Hailo at Somerset House, London, 2014
SAM Architects were appointed by Hailo, a quickly growing mobile app start up to design their new head office in London in July 2013. Hailo had rented a large part of the third floor in the “New Wing” of Somerset House and while the basic Cat A fit out was carried out by Somerset house, SAM Architects were asked to develop an interior design scheme tailored to Hailo’s ambitions and requirements.
Hailo sought to create a unique working environment with the intention to make it a welcoming space that creates a strong local identity for the company, a place that employees can engage with, and a place that can serve as the home base of a globally expanding brand.
Rather than creating a working environment with a corporate identity we saw Hailo as a company which engages with the local context and absorbs the dynamics and the character of the individual city.
Hailo’s new home in Somerset House offered a unique historic setting in central London and while respecting the existing, it was intended to add a sense of the contemporary London, as a hub for style, culture and art, by the reinterpretation of daily objects to be found in London streetscapes and by the collaboration with local artists and the use of locally sourced furniture.
Thinking about the ideal working environment of today we saw the opportunity to implement a versatile and nearly domestic office environment in an historic space, offering an extended programme which is not necessarily essential for a working environment but contributes to a social culture in a positive way by adding highlights in strategic positions and creating situations one could encounter at home.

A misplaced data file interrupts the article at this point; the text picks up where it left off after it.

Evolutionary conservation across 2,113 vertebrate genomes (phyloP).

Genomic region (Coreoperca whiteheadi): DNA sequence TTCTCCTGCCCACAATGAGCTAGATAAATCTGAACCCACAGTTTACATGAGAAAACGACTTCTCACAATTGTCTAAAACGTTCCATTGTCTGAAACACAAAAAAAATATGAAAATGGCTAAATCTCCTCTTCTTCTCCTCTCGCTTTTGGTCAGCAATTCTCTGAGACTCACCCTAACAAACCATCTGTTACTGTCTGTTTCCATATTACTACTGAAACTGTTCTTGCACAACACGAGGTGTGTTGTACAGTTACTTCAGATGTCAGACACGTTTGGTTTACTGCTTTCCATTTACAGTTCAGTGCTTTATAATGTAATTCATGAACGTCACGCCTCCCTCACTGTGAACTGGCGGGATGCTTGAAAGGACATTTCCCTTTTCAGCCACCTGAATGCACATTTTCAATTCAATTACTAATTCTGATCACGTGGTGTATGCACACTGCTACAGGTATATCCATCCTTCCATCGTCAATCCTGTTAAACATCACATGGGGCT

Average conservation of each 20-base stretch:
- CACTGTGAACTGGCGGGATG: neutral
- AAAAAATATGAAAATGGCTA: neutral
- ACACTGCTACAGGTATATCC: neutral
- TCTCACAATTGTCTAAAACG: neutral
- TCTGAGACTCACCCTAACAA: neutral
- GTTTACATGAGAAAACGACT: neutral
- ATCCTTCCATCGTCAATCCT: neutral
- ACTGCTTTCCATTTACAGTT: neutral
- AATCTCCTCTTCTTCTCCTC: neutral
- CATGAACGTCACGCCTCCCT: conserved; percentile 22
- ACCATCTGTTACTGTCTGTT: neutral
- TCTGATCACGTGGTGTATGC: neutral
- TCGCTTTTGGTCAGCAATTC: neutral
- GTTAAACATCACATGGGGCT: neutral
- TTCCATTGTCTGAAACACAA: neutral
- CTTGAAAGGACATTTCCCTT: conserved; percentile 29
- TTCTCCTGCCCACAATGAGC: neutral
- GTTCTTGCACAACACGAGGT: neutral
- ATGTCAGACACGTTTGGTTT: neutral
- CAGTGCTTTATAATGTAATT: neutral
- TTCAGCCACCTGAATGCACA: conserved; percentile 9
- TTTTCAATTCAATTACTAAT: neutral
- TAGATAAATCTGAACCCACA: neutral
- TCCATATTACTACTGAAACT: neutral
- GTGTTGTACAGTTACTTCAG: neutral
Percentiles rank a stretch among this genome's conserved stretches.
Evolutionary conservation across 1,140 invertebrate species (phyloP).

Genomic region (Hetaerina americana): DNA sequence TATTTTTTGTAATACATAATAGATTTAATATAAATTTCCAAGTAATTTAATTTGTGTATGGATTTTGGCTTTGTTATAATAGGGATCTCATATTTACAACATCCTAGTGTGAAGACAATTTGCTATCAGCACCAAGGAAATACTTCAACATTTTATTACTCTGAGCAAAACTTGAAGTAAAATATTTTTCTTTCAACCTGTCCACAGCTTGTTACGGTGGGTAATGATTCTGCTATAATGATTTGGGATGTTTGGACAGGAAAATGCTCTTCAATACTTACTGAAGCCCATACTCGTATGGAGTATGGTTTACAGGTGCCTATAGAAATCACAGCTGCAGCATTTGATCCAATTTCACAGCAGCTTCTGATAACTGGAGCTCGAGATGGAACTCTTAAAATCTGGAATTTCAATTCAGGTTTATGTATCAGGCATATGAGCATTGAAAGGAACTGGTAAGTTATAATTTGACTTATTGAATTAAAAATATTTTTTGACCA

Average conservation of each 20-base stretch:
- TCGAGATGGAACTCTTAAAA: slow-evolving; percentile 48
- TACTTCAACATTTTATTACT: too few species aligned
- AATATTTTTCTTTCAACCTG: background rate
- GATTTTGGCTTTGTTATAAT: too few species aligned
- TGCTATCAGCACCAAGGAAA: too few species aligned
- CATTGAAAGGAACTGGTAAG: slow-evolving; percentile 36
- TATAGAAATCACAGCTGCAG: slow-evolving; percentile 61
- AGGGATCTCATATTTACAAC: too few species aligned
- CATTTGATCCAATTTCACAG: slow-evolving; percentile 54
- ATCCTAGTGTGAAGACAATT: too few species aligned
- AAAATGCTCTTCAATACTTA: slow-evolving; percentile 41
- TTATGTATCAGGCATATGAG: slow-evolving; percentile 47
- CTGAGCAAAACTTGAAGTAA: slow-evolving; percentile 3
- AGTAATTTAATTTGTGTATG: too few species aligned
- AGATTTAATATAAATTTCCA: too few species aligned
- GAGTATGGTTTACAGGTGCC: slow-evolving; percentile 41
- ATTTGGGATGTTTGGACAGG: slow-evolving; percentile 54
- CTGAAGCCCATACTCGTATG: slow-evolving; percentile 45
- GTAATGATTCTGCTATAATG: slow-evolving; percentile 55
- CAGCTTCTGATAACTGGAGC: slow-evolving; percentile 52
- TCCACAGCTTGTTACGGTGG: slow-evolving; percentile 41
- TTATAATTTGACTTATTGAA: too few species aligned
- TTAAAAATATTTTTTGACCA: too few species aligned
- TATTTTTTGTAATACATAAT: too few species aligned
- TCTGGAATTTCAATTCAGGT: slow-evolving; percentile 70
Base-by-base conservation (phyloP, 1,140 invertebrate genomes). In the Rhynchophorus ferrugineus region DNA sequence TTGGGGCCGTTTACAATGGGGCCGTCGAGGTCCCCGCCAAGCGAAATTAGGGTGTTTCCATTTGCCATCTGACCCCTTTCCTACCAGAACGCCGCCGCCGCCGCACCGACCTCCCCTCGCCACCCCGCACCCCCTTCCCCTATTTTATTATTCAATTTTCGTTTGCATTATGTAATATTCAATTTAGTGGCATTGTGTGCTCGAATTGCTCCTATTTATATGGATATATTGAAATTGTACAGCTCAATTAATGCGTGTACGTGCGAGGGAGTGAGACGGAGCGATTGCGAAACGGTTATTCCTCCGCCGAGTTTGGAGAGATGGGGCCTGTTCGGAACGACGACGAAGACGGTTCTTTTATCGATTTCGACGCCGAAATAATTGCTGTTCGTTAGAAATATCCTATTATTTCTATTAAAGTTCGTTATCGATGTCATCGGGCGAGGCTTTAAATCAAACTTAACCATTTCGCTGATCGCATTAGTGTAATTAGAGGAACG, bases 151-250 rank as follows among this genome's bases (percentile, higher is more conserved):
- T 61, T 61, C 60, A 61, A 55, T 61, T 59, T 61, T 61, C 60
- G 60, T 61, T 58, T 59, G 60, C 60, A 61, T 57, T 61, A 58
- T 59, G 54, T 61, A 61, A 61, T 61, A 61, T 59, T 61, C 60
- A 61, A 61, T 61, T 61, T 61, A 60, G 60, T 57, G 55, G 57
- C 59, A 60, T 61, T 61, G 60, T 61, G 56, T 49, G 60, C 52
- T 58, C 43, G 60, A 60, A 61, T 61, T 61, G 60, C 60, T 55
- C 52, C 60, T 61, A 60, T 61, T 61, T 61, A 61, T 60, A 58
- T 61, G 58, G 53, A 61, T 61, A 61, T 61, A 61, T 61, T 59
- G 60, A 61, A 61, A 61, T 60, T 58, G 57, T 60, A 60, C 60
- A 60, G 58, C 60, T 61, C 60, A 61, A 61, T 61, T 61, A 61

The typical floor plate in Somerset House consist of a long corridor which acts as the main circulation space with a series of black solid doors leading to the office spaces behind. This left the office spaces, different from an open plan arrangement, disconnected.
In order to enhance the communication and the movement across the floor plate the corridor became the central space by the insertion of 5 purpose built black painted plywood arches, picking up on the existing openings, which are carefully positioned in in accordance with interesting local features within the corridor such as light wells, stairwells and roof lanterns. The arches were designed as small informal break out spaces as an addition to the formal meeting rooms.
These small spaces were fitted out by Hannah Stanton, a London based designer, who designed and sourced the furniture and lighting for the individually themed arches. They sit alongside works of Vic Lee, who created 6 murals of varying sizes picking up on themes around travel, cabs, London and freedom, and Claire Brewster, who cuts out birds from historical maps complementing the installation.